Stranded turtles: What to do

By Kevin Spiby, Claire Taylor, Renée Leeuwner / 14 May 2014

It’s that time of year again, when the Two Oceans Aquarium starts to receive calls from concerned members of the public who come across stranded juvenile (and occasionally sub-adult) turtles on the beaches of the Western Cape. The turtles you may come across are most likely hatchlings and the size of your hand. They wash up on our beaches, suffering from hypothermia.

A juvenile loggerhead turtle A juvenile loggerhead turtle

Sea turtles, being temperate-water animals, don’t fare well in our icy Cape waters and it is crucial that they get help as quickly as possible. The Two Oceans Aquarium is here to help! Read on to learn more about what you can do should you come across a marine turtle stranded on the beaches around Cape Town.

Please note: This advice is only valid for marine turtle strandings around the Western Cape. Should you come across a turtle elsewhere around the South African coast, please contact the local aquarium or animal rehabilitation centre.

Remove the stranded turtle from the water

Once you have found a tiny turtle on the beach around the Cape Town coast, it needs rehabilitation. The first thing to do is to remove the turtle from the beach and place it in a dry container where it cannot drown.

Keep it at room temperature to warm up slowly. These turtles are most likely suffering from hypothermia, which makes them weak; in most instances they are so weak that they cannot lift their heads.
Turtles breathe air, just like us, and if a turtle cannot lift its head out of the water, it cannot breathe and will drown.

Call us

Call us as soon as you can on +27 (0)21 418 3823.

Remember to take note of where the animal was found. It will help us if you could let us know the accurate size and species of the turtle. That way, we can prepare a specific rehabilitation tank for it, before it arrives.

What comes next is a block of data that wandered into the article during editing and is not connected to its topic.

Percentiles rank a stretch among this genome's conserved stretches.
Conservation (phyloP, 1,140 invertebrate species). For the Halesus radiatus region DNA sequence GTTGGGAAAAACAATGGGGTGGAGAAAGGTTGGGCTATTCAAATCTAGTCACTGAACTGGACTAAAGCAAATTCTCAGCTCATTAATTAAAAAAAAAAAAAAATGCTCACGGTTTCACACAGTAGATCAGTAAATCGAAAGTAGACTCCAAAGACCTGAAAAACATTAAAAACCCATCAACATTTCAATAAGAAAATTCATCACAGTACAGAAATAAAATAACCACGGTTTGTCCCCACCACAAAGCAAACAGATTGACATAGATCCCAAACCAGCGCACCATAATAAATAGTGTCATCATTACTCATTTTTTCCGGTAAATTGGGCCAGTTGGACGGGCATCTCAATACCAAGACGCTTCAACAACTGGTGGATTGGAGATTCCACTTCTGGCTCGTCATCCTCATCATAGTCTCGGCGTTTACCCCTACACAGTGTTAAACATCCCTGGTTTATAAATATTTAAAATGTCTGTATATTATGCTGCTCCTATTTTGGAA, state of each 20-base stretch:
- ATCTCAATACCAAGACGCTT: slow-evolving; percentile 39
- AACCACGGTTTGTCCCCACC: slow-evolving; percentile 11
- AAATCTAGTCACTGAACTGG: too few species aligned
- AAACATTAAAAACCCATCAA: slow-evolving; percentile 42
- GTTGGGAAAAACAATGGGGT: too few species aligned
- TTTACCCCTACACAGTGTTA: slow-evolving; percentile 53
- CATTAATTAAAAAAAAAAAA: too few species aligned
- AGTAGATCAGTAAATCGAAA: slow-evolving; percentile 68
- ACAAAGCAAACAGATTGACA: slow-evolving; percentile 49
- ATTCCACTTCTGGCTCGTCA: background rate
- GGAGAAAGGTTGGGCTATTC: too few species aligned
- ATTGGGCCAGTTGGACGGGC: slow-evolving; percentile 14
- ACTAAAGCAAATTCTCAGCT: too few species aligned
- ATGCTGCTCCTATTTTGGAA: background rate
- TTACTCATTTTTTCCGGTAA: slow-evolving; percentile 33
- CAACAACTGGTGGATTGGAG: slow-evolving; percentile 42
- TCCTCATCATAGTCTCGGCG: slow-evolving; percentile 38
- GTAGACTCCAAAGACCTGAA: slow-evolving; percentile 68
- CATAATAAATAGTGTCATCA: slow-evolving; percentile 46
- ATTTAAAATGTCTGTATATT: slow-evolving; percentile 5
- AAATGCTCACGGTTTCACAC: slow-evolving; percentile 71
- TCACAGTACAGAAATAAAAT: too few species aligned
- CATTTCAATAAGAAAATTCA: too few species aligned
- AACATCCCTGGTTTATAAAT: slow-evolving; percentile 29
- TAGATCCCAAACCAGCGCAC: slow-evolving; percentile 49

The turtle species most commonly found stranded around Cape Town is the loggerhead turtle. Occasionally you may find a leatherback turtle and perhaps even a slightly larger sub-adult green sea turtle.

A juvenile leatherback turtle. Photo courtesy <a href='http://www.flickr.com/photos/jenniemallela/591672568/'>Jennie - My Travels</a> A juvenile leatherback turtle. Photo courtesy Jennie - My Travels

How to transport turtles

Simply place the turtle in a suitably sized container that allows the turtle to breathe freely. Keep the turtle at room temperature so that it slowly warms up.

Contact us immediately and get the turtle to us as quickly as possible.

Very important: At no stage should the turtle be placed in water as it could drown.

The Aquarium has a team of trained aquarists who have lots of experience in caring for stranded turtles.

Check out the amazing release of 19 juvenile loggerhead turtles we rehabilitated and released in 2010.

See also

Stay in touch: for daily Aquarium updates, follow us on Twitter (@2OceansAquarium) and become a fan on Facebook.

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  1. Peter Reece
    Peter Reece’s avatar
    20/04/2011 #

    Very interesting indeed. I have never come across one though.

     
  2. Carol Nagel
    Carol Nagel’s avatar
    20/04/2011 #

    You guys are so dedicated and do such fantastic work. Hope you go from strength to strength

     
  3. Sysser Waspe
    Sysser Waspe’s avatar
    11/04/2012 #

    Apr. 2012: Juvenile loggerhead turtle are again washing up on beaches around the Cape Town coast line, incl. Cape Point Nature Reserve area.
    FIRST AID: Keep the turtles DRY, place them on e.g. a towel in a lightly covered, well-fitting box, and bring the them to the Aquarium AQAP (as quickly as possible :)

     
  4. neeraj saroha
    neeraj saroha’s avatar
    10/08/2012 #

    prize how much